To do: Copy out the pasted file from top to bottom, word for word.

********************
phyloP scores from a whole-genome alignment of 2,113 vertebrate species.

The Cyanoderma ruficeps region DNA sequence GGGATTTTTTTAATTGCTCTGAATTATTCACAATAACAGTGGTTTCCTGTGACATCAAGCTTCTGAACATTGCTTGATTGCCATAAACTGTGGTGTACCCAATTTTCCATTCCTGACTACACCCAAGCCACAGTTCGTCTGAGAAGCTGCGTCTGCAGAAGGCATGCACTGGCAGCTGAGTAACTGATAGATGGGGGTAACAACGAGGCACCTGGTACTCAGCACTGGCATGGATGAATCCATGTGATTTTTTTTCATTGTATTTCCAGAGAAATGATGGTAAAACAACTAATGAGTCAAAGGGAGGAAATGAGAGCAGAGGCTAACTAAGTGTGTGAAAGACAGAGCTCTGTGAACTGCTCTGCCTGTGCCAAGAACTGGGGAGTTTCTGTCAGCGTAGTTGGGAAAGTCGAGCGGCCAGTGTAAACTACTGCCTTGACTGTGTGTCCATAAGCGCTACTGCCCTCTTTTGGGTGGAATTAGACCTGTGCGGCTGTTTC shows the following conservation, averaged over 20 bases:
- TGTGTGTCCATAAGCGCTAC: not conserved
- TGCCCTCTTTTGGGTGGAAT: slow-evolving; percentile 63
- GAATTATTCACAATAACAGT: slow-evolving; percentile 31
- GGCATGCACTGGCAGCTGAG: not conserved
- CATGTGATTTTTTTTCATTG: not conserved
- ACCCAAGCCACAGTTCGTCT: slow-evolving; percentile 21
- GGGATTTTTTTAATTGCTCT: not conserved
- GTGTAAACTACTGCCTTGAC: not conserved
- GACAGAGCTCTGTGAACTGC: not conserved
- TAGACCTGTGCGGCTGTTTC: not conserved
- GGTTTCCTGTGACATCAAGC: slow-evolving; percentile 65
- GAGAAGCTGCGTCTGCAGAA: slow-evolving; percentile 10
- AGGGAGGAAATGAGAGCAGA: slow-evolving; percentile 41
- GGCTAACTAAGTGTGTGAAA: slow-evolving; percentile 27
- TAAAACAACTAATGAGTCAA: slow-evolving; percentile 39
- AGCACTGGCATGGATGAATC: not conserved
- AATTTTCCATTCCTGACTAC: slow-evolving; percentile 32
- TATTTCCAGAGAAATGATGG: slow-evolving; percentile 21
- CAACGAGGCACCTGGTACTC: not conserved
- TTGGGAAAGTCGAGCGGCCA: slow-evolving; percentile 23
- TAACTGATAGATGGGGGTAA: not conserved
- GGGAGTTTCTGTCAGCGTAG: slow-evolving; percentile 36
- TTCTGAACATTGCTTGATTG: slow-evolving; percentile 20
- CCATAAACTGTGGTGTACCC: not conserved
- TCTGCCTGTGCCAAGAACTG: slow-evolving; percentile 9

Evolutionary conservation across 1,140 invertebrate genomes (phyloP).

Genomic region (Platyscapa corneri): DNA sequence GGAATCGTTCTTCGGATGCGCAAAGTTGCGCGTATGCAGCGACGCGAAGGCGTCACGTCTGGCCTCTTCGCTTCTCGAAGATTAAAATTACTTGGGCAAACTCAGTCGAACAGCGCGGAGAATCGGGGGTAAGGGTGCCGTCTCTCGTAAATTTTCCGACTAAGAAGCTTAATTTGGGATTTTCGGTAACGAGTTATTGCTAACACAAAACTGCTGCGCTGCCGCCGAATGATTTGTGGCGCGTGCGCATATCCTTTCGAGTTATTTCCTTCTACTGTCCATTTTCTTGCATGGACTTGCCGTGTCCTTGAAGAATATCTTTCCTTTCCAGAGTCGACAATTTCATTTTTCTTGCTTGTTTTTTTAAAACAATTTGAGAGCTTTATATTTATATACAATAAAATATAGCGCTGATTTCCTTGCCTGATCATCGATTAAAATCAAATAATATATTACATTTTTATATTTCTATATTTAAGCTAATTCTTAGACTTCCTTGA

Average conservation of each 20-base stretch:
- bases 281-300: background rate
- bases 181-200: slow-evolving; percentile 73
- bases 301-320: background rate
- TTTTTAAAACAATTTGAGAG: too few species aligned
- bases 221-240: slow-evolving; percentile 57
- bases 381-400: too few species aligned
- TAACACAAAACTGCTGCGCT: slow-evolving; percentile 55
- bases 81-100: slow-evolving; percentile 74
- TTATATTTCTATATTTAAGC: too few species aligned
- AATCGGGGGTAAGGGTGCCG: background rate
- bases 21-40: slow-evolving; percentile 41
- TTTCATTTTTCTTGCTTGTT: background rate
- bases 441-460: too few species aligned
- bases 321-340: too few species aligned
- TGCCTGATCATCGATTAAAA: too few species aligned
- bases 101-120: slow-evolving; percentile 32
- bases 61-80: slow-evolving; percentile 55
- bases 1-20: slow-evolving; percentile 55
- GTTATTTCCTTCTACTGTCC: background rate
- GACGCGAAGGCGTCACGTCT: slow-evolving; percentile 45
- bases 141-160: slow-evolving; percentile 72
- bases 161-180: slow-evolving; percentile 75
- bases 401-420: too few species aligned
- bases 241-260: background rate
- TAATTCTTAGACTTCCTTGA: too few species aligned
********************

phyloP scores from a whole-genome alignment of 2,113 vertebrate species.

The Cyanoderma ruficeps region DNA sequence GGGATTTTTTTAATTGCTCTGAATTATTCACAATAACAGTGGTTTCCTGTGACATCAAGCTTCTGAACATTGCTTGATTGCCATAAACTGTGGTGTACCCAATTTTCCATTCCTGACTACACCCAAGCCACAGTTCGTCTGAGAAGCTGCGTCTGCAGAAGGCATGCACTGGCAGCTGAGTAACTGATAGATGGGGGTAACAACGAGGCACCTGGTACTCAGCACTGGCATGGATGAATCCATGTGATTTTTTTTCATTGTATTTCCAGAGAAATGATGGTAAAACAACTAATGAGTCAAAGGGAGGAAATGAGAGCAGAGGCTAACTAAGTGTGTGAAAGACAGAGCTCTGTGAACTGCTCTGCCTGTGCCAAGAACTGGGGAGTTTCTGTCAGCGTAGTTGGGAAAGTCGAGCGGCCAGTGTAAACTACTGCCTTGACTGTGTGTCCATAAGCGCTACTGCCCTCTTTTGGGTGGAATTAGACCTGTGCGGCTGTTTC shows the following conservation, averaged over 20 bases:
- TGTGTGTCCATAAGCGCTAC: not conserved
- TGCCCTCTTTTGGGTGGAAT: slow-evolving; percentile 63
- GAATTATTCACAATAACAGT: slow-evolving; percentile 31
- GGCATGCACTGGCAGCTGAG: not conserved
- CATGTGATTTTTTTTCATTG: not conserved
- ACCCAAGCCACAGTTCGTCT: slow-evolving; percentile 21
- GGGATTTTTTTAATTGCTCT: not conserved
- GTGTAAACTACTGCCTTGAC: not conserved
- GACAGAGCTCTGTGAACTGC: not conserved
- TAGACCTGTGCGGCTGTTTC: not conserved
- GGTTTCCTGTGACATCAAGC: slow-evolving; percentile 65
- GAGAAGCTGCGTCTGCAGAA: slow-evolving; percentile 10
- AGGGAGGAAATGAGAGCAGA: slow-evolving; percentile 41
- GGCTAACTAAGTGTGTGAAA: slow-evolving; percentile 27
- TAAAACAACTAATGAGTCAA: slow-evolving; percentile 39
- AGCACTGGCATGGATGAATC: not conserved
- AATTTTCCATTCCTGACTAC: slow-evolving; percentile 32
- TATTTCCAGAGAAATGATGG: slow-evolving; percentile 21
- CAACGAGGCACCTGGTACTC: not conserved
- TTGGGAAAGTCGAGCGGCCA: slow-evolving; percentile 23
- TAACTGATAGATGGGGGTAA: not conserved
- GGGAGTTTCTGTCAGCGTAG: slow-evolving; percentile 36
- TTCTGAACATTGCTTGATTG: slow-evolving; percentile 20
- CCATAAACTGTGGTGTACCC: not conserved
- TCTGCCTGTGCCAAGAACTG: slow-evolving; percentile 9

Evolutionary conservation across 1,140 invertebrate genomes (phyloP).

Genomic region (Platyscapa corneri): DNA sequence GGAATCGTTCTTCGGATGCGCAAAGTTGCGCGTATGCAGCGACGCGAAGGCGTCACGTCTGGCCTCTTCGCTTCTCGAAGATTAAAATTACTTGGGCAAACTCAGTCGAACAGCGCGGAGAATCGGGGGTAAGGGTGCCGTCTCTCGTAAATTTTCCGACTAAGAAGCTTAATTTGGGATTTTCGGTAACGAGTTATTGCTAACACAAAACTGCTGCGCTGCCGCCGAATGATTTGTGGCGCGTGCGCATATCCTTTCGAGTTATTTCCTTCTACTGTCCATTTTCTTGCATGGACTTGCCGTGTCCTTGAAGAATATCTTTCCTTTCCAGAGTCGACAATTTCATTTTTCTTGCTTGTTTTTTTAAAACAATTTGAGAGCTTTATATTTATATACAATAAAATATAGCGCTGATTTCCTTGCCTGATCATCGATTAAAATCAAATAATATATTACATTTTTATATTTCTATATTTAAGCTAATTCTTAGACTTCCTTGA

Average conservation of each 20-base stretch:
- bases 281-300: background rate
- bases 181-200: slow-evolving; percentile 73
- bases 301-320: background rate
- TTTTTAAAACAATTTGAGAG: too few species aligned
- bases 221-240: slow-evolving; percentile 57
- bases 381-400: too few species aligned
- TAACACAAAACTGCTGCGCT: slow-evolving; percentile 55
- bases 81-100: slow-evolving; percentile 74
- TTATATTTCTATATTTAAGC: too few species aligned
- AATCGGGGGTAAGGGTGCCG: background rate
- bases 21-40: slow-evolving; percentile 41
- TTTCATTTTTCTTGCTTGTT: background rate
- bases 441-460: too few species aligned
- bases 321-340: too few species aligned
- TGCCTGATCATCGATTAAAA: too few species aligned
- bases 101-120: slow-evolving; percentile 32
- bases 61-80: slow-evolving; percentile 55
- bases 1-20: slow-evolving; percentile 55
- GTTATTTCCTTCTACTGTCC: background rate
- GACGCGAAGGCGTCACGTCT: slow-evolving; percentile 45
- bases 141-160: slow-evolving; percentile 72
- bases 161-180: slow-evolving; percentile 75
- bases 401-420: too few species aligned
- bases 241-260: background rate
- TAATTCTTAGACTTCCTTGA: too few species aligned